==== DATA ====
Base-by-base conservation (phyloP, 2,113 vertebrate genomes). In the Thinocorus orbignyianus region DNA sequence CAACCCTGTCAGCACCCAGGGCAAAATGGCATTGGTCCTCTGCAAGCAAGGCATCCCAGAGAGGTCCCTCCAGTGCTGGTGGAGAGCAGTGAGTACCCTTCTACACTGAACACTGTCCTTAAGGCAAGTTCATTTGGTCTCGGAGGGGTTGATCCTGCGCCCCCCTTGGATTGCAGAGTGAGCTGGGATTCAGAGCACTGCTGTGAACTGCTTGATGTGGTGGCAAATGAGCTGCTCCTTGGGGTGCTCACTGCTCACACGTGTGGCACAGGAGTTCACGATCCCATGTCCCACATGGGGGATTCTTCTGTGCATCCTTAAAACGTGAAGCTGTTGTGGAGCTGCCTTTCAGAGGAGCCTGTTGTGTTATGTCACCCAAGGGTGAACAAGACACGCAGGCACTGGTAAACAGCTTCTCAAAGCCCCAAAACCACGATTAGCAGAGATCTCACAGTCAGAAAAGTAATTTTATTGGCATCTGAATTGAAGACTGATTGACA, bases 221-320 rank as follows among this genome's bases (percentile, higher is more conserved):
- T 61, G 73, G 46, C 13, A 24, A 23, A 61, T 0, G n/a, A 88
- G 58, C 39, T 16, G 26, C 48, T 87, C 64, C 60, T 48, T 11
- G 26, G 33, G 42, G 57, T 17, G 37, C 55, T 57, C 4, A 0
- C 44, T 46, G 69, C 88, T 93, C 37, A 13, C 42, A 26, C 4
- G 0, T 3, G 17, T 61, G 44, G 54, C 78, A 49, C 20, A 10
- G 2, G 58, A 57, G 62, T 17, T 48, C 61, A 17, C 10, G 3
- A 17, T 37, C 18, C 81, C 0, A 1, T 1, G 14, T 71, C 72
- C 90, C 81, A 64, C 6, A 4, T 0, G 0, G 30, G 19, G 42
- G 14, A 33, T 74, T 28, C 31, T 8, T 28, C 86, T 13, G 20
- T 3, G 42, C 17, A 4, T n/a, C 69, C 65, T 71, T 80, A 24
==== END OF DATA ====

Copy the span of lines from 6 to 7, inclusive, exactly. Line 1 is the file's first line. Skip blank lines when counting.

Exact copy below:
- G 0, T 3, G 17, T 61, G 44, G 54, C 78, A 49, C 20, A 10
- G 2, G 58, A 57, G 62, T 17, T 48, C 61, A 17, C 10, G 3